1.48 2 Olifants 3.90 2.22 1.44 4.41 2.29 1.63 3 Inkomati 1.89 1.48 0.80 2.14 1.52

0.87 4 PongolaMzimkulu 1.69 1.48 0.80 1.91 1.52 0.90 5 Vaal 2.50 1.45 1.27 2.50 1.49 1.44

6 Orange 0.99 0.53 - 1.11 0.60 - 7 MzimvubuTsitsikama 1.96 1.96 1.01 2.21 2.02 1.14

8 Breede-Gouritz 3.95 1.91 0.78 4.46 1.97 0.88 9 Berg-Olifants 3.85 1.94 1.28 4.35 1.99 1.44 13

WATER RESOURCE DEVELOPMENT AND USE OF WATERWORKS Water Resource Infrastructure Charges: Domestic & Industrial: Annual increase is limited to PPI (April 3%) plus 10% up until the target for development charge is achieved on state GWS Tariffs increase range from: 0% to 13.% (as per pricing strategy) Irrigation charges: Depreciation charge capped at 1.5c/m3 plus PPI Operation and maintenance cost increases limited to 50% p.a. Tariffs increase range from: 0% to 50% (as per pricing strategy) Recommendation: Maximum 13% 14 CAPITAL UNIT CHARGE INCREASE 2016/17 Tariff R/m3 Augmentation schemes CUC BO&R 2015/16 Tariff R/m3 Weighted Average Increase % 8,58%

R 1.84 R 0.67 R 1.69 R 0.60 11,83% R 2.51 R 2.29 9,65 % *CUC = Capital Unit Charge *BO&R = Bulk Operating and Royalties Charge 15 ACID MINE DRAINAGE Government has taken into consideration the effect of the AMD and has developed a cost apportionment ratio of 67:33 that takes into consideration the capital infrastructure cost and the operation and maintenance. The government and the mining sector will be funding 67% of the cost, and 33% collected from Vaal River System users through the tariff. 16 PRESENTATION TITLE

STATUS OF BULK WATER TARIFFS Presented by: PROCESSES FOR 2016/2017 Name Surname Directorate Date BACKGROUND: legislative Mandate Section 28 (WSA 108 of 1997) WBs are bulk water providers to other water entities and are established by the Minister for Water & Sanitation. Section 29 (WSA 108 of 1997) The primary activity of a WB is to provide water services to other water services institutions within its area of operations. Section 30 (WSA 108 of 1997) A WB may perform an activity other than its primary activity, only if it is not likely to limit the WBs capacity to perform its primary activity. Section 32 (a) (WSA 108 of 1997) Provide for the WB to give priority to its primary activity Section 10 of the Water Services Act. Provides for Norms and Standards for tariff setting. 18 BACKGROUND CONT........

Section 42 of the MFMA .......any national or provincial organ of state which supplies water to a municipality or municipal entity for the purpose of providing a municipal service must prepare a proposal or a submission for any amendment of their pricing structure.... the WB must request NT and SALGA to provide written comments on the proposed amendments within stipulated dates in terms of MFMA Circular 23. either WSA or SALGA or both must make written submissions on the bases of the proposed tariffs, tabling of the amended pricing structure in parliament by the Executive Authority (Minister of W&S. S42(4) on OR before 15 March every year.(...effective July same year.) 19 BACKGROUND CONT........ Circular 23 OF MFMA WB has a duty to submit tariff proposals to amend bulk water tariff every year and to adhere to timelines in terms of the circular and s42(5) of MFMA WB must consult extensively and in a comprehensive manner on any proposed changes in the tariffs that may impact on the municipal services. (esp. Water Services Authorities) WBs tariff guidelines Cost drivers, pro forma statement, financial models must be prepared Proposal package must be submitted to the Minister for approval and tabling to parliament 20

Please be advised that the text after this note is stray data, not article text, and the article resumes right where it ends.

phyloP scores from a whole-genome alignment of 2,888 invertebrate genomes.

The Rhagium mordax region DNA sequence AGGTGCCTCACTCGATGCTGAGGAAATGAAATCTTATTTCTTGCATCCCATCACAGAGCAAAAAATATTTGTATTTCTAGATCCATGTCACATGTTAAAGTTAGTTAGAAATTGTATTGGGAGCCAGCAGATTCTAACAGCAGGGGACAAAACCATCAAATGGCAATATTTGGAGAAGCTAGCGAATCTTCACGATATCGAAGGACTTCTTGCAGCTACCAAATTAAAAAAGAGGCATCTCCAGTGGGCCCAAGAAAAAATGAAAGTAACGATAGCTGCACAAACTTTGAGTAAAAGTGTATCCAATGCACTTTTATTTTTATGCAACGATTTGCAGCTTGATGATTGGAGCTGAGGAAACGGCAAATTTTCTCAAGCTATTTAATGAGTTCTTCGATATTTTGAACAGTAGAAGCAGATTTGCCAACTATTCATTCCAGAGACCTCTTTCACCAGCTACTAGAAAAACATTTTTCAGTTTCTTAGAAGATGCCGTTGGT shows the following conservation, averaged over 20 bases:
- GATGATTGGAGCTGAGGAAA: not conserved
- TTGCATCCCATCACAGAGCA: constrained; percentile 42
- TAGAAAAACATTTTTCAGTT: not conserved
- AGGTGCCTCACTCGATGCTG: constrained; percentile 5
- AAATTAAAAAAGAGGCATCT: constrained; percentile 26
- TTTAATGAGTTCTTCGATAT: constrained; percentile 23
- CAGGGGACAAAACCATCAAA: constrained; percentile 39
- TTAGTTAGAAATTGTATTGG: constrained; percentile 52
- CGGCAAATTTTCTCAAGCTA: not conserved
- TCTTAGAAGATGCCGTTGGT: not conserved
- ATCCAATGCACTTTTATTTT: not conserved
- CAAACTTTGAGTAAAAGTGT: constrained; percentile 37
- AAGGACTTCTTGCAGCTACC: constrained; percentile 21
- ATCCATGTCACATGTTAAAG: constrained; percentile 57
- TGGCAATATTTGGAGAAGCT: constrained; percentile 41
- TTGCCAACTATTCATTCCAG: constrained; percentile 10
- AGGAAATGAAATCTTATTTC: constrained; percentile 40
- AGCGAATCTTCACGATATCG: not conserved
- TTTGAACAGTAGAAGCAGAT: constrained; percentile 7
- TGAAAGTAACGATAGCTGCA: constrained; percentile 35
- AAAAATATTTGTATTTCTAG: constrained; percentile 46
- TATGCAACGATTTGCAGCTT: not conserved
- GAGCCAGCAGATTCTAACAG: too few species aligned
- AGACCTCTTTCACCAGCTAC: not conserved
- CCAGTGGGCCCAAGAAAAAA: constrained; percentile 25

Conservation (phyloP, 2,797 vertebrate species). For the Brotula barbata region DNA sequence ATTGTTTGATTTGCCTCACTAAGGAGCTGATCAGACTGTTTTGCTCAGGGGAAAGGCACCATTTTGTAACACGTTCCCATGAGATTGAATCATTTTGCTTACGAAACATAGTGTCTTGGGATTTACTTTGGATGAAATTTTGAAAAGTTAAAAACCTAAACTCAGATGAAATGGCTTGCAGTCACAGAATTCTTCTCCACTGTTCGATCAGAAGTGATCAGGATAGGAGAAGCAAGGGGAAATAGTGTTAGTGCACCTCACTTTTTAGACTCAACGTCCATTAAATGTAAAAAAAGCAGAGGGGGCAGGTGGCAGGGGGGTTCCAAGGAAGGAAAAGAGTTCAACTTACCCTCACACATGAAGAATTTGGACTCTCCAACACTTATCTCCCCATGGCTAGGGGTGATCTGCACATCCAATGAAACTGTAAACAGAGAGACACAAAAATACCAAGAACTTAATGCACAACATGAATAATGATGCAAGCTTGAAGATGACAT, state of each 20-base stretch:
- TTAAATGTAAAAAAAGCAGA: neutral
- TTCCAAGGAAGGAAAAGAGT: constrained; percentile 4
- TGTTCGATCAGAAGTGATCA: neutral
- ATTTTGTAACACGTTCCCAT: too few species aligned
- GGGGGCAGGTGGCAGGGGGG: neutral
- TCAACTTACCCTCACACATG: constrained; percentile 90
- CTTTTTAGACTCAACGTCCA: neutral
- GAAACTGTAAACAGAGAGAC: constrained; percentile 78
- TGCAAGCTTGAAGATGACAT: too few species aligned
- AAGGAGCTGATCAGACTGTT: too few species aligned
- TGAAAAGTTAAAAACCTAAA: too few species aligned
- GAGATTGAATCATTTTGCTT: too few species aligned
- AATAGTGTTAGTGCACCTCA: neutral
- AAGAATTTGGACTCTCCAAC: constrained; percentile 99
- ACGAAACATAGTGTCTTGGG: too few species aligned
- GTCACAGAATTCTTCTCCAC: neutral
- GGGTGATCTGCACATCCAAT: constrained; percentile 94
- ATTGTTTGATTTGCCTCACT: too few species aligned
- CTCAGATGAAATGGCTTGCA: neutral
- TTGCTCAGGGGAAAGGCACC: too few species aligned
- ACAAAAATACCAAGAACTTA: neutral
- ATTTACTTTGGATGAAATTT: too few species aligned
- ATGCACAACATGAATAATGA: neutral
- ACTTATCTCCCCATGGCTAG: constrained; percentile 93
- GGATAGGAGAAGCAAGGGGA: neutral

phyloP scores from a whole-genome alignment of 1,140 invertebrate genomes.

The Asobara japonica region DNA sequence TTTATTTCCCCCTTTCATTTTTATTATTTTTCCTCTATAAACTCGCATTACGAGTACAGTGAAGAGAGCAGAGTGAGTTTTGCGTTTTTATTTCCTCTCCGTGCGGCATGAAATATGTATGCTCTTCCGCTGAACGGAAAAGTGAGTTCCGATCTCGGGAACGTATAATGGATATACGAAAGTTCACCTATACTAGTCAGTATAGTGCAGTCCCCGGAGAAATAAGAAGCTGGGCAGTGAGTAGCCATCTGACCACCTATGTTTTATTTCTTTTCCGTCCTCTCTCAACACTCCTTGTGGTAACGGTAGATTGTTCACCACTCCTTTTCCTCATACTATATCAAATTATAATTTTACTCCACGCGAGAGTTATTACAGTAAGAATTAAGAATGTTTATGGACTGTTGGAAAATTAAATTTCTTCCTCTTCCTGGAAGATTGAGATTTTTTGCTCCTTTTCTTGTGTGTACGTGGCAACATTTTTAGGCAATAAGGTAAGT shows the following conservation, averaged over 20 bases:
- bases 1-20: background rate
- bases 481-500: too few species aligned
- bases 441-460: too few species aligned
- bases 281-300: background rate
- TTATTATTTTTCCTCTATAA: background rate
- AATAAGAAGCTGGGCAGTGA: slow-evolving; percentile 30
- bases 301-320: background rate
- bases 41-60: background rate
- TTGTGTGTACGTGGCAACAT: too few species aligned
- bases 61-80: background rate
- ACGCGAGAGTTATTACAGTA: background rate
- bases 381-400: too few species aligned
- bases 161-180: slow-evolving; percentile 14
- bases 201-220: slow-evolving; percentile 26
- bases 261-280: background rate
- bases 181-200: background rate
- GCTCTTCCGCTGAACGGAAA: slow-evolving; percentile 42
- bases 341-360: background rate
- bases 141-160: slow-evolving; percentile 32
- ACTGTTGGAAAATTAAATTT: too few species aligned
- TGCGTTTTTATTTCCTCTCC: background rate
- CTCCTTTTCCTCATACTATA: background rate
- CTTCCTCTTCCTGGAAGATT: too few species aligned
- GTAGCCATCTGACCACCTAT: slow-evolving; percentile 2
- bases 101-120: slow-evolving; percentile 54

PROCESS FOLLOWED DWS engaged on 2015/16 tariffs feedback sessions with all 9 WBs to prepare for 2016/17 WBs tariff cycle August 2015 DWS conducted pre-tariff consultation sessions with WBs 9 just before they consult any other stakeholderSept/Oct 2015 WBs consult with municipalities on the proposed 2016/17 tariffs Oct/Nov 2015 with DWS observing. Tariff proposals packages are sent to SALGA and National Treasury for their inputs and comments- Dec 2015 All WBs submitted proposals to the Minister by 25 January (in terms of the Circular 23) 21 PROCESS FOLLOWED..... The complete proposal comprises of-: -Covering letter with proposed tariffs to DWS -Presentation to support & motivation for the proposal (as presented to stakeholders, consultation tool) -Notices of consultation with customers (communication with stakeholders & invitations) -Actual consultations with customers (Confirmation & evidence of consultative sessions having occurred) -Comments from customers and the WBs response (Only written comments) -Comments from National Treasury (NT) & SALGA and the WBs response to the comments. (written as evidence) -Cost break down schedule, projections (assumptions) as required by the WB tariff guidelines) 22

ROLE OF THE CHIEF DIRECTORATE: ECONOMIC REGULATION (Internal) Makes a final analysis on the proposal and recommends the final tariffs for the Minister to table in Parliament, Strives to maintain a balance between sustainability of WBs and affordability of the tariffs, Resolve disputes and recommend a reasonable tariff between WBs and the customer on the tariff. ( a rational consumer will always buy into the lowest possible price whereas the supplier will bid for the highest possible price until the market settles the price where there is competition, without then the regulator determines the final price) monitors compliance with provisions set for bulk tariff determination process both in the Municipal Financial Management Act and Water Board guidelines 23 ECONOMIC OUTLOOK The country faces drought which disadvantages everyone shortage of water inflates the prices of food, shortage of water does not reduce the fixed costs of purification- water gets expensive, The current economic outlook in the country Possible revision of CPI forecast figures beyond the projected and the SARB targets, The weaker SA Rand against the dollar possible underestimation of chemicals for water treatment, Increased Repo rate with most WBs engaged in capital projects through borrowings, Tight budgets and cost-containment in the public institutions